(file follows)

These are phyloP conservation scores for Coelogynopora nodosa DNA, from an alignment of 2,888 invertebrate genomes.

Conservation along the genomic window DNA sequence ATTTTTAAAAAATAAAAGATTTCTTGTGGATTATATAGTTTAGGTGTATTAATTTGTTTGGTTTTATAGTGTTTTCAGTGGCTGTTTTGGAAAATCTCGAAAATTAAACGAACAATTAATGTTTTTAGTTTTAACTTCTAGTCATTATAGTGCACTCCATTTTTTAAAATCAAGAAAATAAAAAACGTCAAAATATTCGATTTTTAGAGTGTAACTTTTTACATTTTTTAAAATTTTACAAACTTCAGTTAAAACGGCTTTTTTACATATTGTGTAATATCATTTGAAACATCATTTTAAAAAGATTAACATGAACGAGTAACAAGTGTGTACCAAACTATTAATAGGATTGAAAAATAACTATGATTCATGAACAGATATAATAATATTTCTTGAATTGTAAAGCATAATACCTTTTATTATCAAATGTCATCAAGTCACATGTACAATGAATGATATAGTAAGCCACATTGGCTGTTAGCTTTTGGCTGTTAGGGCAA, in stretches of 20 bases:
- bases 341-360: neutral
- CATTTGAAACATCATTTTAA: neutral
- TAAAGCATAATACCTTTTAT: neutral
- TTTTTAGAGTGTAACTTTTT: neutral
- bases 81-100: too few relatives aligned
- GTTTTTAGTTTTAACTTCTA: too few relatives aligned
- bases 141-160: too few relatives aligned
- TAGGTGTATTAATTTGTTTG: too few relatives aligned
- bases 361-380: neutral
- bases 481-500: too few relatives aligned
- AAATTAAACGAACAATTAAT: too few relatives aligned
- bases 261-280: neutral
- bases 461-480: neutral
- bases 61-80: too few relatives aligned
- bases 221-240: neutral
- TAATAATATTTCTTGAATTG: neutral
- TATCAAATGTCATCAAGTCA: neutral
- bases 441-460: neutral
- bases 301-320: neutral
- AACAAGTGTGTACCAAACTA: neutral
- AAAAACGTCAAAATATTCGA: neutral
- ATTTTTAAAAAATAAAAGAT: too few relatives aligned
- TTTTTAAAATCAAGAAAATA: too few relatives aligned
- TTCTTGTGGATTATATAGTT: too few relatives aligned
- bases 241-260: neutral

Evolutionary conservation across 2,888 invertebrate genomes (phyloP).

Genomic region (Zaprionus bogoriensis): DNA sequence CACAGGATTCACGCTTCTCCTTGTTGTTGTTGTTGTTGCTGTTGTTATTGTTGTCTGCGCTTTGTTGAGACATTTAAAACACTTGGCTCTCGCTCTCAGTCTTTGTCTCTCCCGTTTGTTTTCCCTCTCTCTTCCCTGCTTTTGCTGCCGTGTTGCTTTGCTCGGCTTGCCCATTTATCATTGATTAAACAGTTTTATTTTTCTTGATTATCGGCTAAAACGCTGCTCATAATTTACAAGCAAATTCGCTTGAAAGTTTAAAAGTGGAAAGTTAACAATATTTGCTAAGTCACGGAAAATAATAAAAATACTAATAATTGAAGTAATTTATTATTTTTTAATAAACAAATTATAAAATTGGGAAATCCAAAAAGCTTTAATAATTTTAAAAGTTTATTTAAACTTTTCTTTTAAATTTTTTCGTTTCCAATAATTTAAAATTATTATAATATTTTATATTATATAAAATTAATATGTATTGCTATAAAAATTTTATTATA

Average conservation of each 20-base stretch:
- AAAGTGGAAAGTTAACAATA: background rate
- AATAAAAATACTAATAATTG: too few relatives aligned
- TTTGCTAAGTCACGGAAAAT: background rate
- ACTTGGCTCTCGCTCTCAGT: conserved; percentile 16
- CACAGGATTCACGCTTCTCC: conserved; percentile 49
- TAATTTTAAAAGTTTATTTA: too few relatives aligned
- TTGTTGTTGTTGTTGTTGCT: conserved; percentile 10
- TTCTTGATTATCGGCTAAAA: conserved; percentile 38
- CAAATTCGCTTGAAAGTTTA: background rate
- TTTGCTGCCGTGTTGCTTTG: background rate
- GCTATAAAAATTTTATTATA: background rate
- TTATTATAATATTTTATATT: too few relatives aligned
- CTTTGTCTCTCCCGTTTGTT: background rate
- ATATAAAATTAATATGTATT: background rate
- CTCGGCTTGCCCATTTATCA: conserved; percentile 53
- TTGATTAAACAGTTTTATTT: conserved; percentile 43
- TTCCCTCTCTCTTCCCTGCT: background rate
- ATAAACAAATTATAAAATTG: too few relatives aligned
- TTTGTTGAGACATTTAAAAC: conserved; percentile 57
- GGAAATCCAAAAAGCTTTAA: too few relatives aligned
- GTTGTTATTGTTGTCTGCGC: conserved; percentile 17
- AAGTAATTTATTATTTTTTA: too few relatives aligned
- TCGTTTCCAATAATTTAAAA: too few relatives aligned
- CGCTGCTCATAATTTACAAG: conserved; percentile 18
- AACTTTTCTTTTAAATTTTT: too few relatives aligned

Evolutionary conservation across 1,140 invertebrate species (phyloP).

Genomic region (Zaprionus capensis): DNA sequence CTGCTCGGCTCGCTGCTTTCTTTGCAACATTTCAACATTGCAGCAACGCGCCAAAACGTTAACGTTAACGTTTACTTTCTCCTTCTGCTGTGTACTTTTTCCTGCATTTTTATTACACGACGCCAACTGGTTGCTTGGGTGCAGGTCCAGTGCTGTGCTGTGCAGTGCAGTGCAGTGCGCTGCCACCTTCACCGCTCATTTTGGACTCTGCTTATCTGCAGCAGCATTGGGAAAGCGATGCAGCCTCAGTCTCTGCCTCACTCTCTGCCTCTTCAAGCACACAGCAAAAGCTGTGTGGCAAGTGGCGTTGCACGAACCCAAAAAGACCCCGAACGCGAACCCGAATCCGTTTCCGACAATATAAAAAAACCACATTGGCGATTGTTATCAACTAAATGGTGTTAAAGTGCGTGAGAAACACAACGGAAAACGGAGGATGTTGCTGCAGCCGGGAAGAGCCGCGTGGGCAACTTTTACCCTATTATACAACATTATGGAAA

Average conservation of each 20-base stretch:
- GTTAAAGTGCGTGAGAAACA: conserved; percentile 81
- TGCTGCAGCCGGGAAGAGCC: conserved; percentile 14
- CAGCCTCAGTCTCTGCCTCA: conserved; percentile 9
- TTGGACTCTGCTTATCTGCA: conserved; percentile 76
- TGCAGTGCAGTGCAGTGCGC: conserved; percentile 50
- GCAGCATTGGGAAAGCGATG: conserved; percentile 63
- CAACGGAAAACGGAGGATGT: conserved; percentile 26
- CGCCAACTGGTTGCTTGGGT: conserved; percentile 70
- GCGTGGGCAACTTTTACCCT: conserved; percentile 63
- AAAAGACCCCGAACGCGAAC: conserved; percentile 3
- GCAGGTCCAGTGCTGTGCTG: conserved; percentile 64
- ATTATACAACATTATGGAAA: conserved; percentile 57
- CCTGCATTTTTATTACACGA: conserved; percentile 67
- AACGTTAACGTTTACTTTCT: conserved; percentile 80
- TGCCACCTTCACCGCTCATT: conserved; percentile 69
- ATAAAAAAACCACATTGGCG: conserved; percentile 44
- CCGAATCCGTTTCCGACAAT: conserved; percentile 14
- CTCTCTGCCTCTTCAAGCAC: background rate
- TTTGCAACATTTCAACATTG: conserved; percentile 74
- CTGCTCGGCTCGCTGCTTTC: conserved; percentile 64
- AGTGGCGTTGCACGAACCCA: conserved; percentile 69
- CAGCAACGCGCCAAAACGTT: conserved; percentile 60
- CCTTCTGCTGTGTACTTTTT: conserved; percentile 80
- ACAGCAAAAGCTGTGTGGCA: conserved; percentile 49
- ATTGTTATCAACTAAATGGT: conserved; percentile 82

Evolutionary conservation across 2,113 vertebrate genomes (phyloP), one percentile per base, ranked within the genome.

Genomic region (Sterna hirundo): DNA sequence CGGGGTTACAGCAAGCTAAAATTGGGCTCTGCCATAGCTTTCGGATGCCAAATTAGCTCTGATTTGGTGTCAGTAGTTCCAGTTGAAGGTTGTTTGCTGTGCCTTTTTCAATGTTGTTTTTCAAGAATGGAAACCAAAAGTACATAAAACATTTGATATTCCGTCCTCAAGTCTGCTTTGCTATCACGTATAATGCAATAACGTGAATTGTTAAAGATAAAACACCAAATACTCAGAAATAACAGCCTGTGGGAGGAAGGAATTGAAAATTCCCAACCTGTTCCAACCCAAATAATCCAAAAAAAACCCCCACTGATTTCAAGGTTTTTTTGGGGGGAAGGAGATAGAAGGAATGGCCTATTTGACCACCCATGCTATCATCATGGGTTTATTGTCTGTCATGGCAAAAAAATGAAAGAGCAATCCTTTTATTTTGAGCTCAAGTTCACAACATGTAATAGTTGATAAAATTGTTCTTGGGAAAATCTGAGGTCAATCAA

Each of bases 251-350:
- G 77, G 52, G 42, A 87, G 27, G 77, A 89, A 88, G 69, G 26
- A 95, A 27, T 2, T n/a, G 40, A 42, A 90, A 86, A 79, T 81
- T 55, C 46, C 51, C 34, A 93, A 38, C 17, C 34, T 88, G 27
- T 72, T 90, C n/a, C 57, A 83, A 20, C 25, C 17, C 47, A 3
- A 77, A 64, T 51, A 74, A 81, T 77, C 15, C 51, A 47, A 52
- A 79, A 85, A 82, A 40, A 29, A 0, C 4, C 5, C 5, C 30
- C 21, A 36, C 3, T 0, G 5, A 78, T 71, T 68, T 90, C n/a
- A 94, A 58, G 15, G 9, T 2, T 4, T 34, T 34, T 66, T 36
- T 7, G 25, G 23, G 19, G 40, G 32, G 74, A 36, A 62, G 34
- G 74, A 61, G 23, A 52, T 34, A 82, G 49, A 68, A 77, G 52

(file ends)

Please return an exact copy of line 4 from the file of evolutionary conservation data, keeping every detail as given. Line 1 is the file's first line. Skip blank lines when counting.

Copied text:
- CATTTGAAACATCATTTTAA: neutral